“FedRAMP engages a third-party consultant to go one time with a clipboard to check off all the controls to see what the security posture of that cloud service provider is,” Jentsch said at the ATARC IT Acquisition Summit this week.
By working with contractors to ensure the right cybersecurity standards are in place, government agencies can gain better visibility and a deeper understanding of the risks and potential weaknesses in their cloud infrastructure.
“If a vendor offers a piece of software that an agency can't do without, they might go for that and help that vendor achieve a federal ATO and then that software can go into production,” Jentsch added.
As more agencies shift to cloud services and other software applications, they create more “commonality” and may unwittingly make it easier for criminals and nation-state actors to attack their networks. This is because the underpinning software and hardware building blocks of IT are very similar, Kroese said.
“If you look at the universe of information and communications technology, there's a lot of commonality in the attack surface across those connected underpinning building blocks of our digital infrastructure right now,” he said. “That increases the need to be extraordinarily vigilant.”
One way federal agencies can do this is by participating in CISA’s Continuous Diagnostics and Mitigation (CDM) program.
Kevin Cox, CDM program manager at CISA, said agencies can maintain real-time visibility and monitoring of all the access points on their networks through the CDM Program and instantly see when something needs patched or when something is infiltrated.
“I think it's really very telling in regard to what we need to help [federal] agencies get a better handle on and better visibility of in regard to their overall network,” he said at an event hosted by MeriTalk this week. “The idea that what you don't know about you can't protect is a key aspect of it. First and foremost we want to make sure agencies have the broad visibility they need, not only their assets, but also their credentialed users, their private users, what their perimeter looks like, as well as what data they have out in the cloud and on mobile devices.”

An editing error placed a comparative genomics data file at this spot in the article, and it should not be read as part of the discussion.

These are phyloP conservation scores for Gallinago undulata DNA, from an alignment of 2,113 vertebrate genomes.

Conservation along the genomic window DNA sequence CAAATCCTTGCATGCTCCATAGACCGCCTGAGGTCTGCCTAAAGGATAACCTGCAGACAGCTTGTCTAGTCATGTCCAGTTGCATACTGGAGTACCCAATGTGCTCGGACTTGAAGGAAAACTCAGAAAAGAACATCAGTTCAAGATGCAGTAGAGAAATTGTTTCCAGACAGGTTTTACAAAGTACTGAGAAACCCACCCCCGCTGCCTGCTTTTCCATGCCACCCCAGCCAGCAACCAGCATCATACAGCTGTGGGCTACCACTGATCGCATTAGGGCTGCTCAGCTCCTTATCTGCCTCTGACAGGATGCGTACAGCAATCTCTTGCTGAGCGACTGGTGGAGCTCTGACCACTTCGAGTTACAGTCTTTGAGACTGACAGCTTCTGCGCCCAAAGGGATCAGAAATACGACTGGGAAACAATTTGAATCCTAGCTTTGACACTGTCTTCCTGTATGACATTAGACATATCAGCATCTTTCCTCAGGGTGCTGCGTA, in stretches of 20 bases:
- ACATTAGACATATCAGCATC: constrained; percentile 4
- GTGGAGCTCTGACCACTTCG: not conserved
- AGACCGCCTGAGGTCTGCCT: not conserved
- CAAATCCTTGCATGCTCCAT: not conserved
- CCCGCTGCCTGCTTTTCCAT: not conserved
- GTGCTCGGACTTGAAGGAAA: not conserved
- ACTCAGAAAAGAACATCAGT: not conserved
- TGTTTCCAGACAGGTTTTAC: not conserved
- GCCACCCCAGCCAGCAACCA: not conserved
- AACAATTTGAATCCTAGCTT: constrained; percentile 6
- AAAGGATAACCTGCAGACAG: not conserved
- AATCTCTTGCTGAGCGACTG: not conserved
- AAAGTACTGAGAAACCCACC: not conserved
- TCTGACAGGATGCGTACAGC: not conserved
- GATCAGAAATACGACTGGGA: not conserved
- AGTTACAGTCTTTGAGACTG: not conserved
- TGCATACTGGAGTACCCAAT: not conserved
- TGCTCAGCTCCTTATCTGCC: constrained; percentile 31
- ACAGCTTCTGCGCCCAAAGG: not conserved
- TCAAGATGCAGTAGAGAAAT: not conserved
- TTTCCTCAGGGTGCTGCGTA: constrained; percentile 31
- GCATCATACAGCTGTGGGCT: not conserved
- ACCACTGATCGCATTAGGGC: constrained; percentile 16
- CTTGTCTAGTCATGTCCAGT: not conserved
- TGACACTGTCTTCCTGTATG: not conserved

CDM is all about monitoring every single access point — every smartphone, every laptop, every router — that has access to your network, which may include the private-sector contractor controlling your cloud services.
“For the agency to protect its full environment it needs to understand its full environment,” Cox said. “Every connection into an agency, every channel that gets to a piece of the agency's data is an avenue through which our adversaries can move into the agency network and exploit that data and potentially move laterally to exploit other data. Wherever there are vulnerabilities we have to assume they are utilizing those channels and vulnerabilities to get on the network.”
CISA exists to help federal agencies make sure their cybersecurity posture is in good shape, Cox added.
“The state of cybersecurity risk management right now is more than just 'patching your stuff,' that’s a baseline expectation,” Kroese said. “Cybersecurity is a team sport. It takes the executive branch, Capitol Hill, industry, academia.”